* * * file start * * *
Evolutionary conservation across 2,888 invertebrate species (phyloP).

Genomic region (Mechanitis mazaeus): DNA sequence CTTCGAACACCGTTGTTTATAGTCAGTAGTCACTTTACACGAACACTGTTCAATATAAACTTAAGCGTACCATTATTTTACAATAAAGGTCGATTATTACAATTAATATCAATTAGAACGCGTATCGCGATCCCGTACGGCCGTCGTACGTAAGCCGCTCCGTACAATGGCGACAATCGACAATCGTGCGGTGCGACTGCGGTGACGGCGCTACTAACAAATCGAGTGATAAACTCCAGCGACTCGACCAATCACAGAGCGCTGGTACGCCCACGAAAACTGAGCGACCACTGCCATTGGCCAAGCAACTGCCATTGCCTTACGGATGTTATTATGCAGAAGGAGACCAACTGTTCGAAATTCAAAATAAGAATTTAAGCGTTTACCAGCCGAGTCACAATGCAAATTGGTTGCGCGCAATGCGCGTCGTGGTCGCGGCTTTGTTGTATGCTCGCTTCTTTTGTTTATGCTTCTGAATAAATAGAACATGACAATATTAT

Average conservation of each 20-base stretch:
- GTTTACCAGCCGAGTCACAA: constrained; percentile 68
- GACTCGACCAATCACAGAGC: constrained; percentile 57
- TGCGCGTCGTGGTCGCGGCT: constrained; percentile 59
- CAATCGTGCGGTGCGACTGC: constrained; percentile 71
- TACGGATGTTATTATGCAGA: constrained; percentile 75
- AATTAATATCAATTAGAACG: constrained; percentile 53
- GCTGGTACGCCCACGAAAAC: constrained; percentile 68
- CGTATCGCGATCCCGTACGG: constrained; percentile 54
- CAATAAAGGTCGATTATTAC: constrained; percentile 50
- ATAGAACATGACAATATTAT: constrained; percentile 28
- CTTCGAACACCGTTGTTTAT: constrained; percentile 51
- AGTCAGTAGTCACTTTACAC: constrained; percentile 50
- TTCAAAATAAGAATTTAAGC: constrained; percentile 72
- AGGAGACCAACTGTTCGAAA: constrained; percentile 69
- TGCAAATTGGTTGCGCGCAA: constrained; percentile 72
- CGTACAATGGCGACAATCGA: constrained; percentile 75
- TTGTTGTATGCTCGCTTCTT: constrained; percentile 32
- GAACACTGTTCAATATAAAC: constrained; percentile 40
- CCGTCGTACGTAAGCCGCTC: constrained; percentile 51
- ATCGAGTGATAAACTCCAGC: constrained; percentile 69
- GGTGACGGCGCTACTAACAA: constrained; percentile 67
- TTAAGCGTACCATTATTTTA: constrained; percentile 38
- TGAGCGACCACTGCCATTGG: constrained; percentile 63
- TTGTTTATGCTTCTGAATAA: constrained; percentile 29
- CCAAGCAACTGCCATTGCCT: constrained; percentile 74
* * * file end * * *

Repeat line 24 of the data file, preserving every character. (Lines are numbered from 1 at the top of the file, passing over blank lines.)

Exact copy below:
- GGTGACGGCGCTACTAACAA: constrained; percentile 67